Very thoughtful, but I believe you are confusing Memorial Day, which is a day in honor of those who died in service of our country, with Veteran’s Day which honors all who served. In any case, thank your father for me.

Patti Morrison

May 30th, 2011
10:18 am

Ralph, I think his point was that we sent boys to war and those “boys” never came back. They were changed forever.
They were fighting for freedom–so you both may have your own opinion of honoring veterans.

Last Man Standing

May 30th, 2011
10:49 am

The number of men (and women) who served in World War II is dwindling rapidly. May we never forget their service and sacrifice to America. My Dad served in North Africa, Italy and France with the Army. My uncle served in the Pacific with the Marine Corps.

WW ll veteran

May 30th, 2011
11:23 am

Thanks to all of you good folks who have posted comments remembering us,

Tell the truth

May 30th, 2011
11:58 am

My wife’s father was from a small south Alabama town and he was among 5 brothers who would serve in various theaters of WW!!. Amazingly they all came back alive. Their small town newspaper ran a front page story with all five pictured. All wonderful men.


May 30th, 2011
12:31 pm

My father is 92 and too served in North Africa. He met and married my mother in Algiers, 1945. They are now stationed in Dallas. Thanks for your dad’s story!


May 30th, 2011
1:30 pm

Always love reading your dad’s story
Too bad our nation cannot work together like they did back then to solve the budget
Need to cut spending and raise taxes on everyone from the minimum wage hamburger flipper to the Banking CEO
But alas the democrats want to return social security taxes to the poor as the earned income tax credit and the republicans want to cut taxes for corporations and billionaires to boost economic investment while the middle class gets fewer services, failing infrastructure, and a greater burden of the cost of government…


May 30th, 2011
2:51 pm

My dad, in the army, and his brother, in the navy, both served in the Pacific Theater – they were both coincidentally, at the battle for Leyte Gulf, and neither knew the other was there – my uncle on an Iowa class battleship and dad on shore. My mother left my brother with our grandparents during the week, and commuted by train from Dalton to work in the Bell Bomber plant in Marietta. My father didn’t see my brother until after he was 3.

They made these sacrifices to preserve there country and home for future generations, only to have it all sacrificed by the greedy lowlifes who make up the carpet cartel.


May 30th, 2011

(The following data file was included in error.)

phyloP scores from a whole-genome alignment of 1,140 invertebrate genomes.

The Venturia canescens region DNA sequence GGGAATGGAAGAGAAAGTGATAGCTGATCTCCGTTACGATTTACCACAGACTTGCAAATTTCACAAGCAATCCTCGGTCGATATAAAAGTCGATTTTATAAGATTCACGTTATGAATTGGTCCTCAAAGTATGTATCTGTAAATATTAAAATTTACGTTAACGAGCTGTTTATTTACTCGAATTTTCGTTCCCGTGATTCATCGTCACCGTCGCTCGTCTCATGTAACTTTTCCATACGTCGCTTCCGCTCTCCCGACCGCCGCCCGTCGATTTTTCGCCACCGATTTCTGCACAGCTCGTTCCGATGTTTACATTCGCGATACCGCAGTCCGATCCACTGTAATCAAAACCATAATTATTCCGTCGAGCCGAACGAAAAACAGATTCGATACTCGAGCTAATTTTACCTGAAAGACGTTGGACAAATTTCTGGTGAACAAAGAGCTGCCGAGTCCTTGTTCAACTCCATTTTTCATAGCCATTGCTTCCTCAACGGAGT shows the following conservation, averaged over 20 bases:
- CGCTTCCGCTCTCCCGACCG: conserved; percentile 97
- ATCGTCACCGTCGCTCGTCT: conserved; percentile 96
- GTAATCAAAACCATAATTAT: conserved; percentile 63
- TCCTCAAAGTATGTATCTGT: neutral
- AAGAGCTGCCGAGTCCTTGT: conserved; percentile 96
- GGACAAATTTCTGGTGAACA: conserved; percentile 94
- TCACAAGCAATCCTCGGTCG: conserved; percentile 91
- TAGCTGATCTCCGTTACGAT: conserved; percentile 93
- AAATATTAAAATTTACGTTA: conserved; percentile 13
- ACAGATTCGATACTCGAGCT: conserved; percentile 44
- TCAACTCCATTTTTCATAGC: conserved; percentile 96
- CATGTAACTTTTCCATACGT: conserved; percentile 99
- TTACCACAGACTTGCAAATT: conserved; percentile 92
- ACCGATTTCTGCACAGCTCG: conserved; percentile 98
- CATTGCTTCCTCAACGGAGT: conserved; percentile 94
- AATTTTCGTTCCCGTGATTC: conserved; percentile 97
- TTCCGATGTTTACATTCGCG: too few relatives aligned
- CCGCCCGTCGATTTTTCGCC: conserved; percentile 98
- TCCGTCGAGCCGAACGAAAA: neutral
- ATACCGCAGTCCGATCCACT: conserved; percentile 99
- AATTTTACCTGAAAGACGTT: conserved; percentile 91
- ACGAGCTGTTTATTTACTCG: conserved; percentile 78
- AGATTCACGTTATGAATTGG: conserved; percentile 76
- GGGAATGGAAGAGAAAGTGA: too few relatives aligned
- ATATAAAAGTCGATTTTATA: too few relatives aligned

3:55 pm

Pa has died, but he is still a hero in the eyes of us all. He, too, flew the Hump betwixt China, Burma and India. Pa was with the Flying Tigers and Gen. Claire Chenault for 39 months.

Hold yer pa close and let his memories roll off his tongue. These are moments y’all will never get back and will cherish forever. His experiences and actions in those times make our lives all the better. They truly are “The Greatest Generation”………


May 30th, 2011
4:16 pm

I think I have something in my eye….


May 30th, 2011
4:40 pm

God Bless America and the men and woman who live and died to protect her!

Rob L.

May 30th, 2011
4:44 pm

I like how you stated that he served a country that he was not born in. Alot of our service members today are doing the same and we should not be alienating them but rather celebrating them. Thank for the great story!!! I am and will continue serving this wonderful country as a first generation legalized US citizen. God Bless the USA!!!

Going home | Conservative GA

May 30th, 2011
5:15 pm


May 30th, 2011
5:51 pm

My brother basically got high during Vietnam is a stoner to this day.

Al Bartell

May 30th, 2011
6:06 pm

Great story….I’m a veteran and so was my father…..Jim, You’re The Man!


May 30th, 2011
6:11 pm


May 30th, 2011
6:22 pm

I’m a veteran, my son is a veteran and three grandsons are veterans. We all appreciate your dad.

Frederick Douglass

May 30th, 2011
7:29 pm

Jim I am truly touched by your dad’s story, it’s timeless, timely, yet bittersweet. I’m a veteran, and some say I’m always interjecting race into stuff, but I haven’t seen any mention here today of the African American, Asian, and other minorities that served even though they had no rights at home. I had three uncles in WWII, they wouldn’t come back to the south after their service was done, because of ill treament before they left. I have a Mexican friend that said his dad was sent back to Mexico to live with his grandparents to escape the war, he sneaked back without his parents knowledge and joined the army, and served valiantly in Europe. My aunt’s fiance was obliterated in the Pacific theater, no remains have ever been sent home, she eventually married someone else, but in many ways she’s still a nineteen year old waiting for her soldier to come home.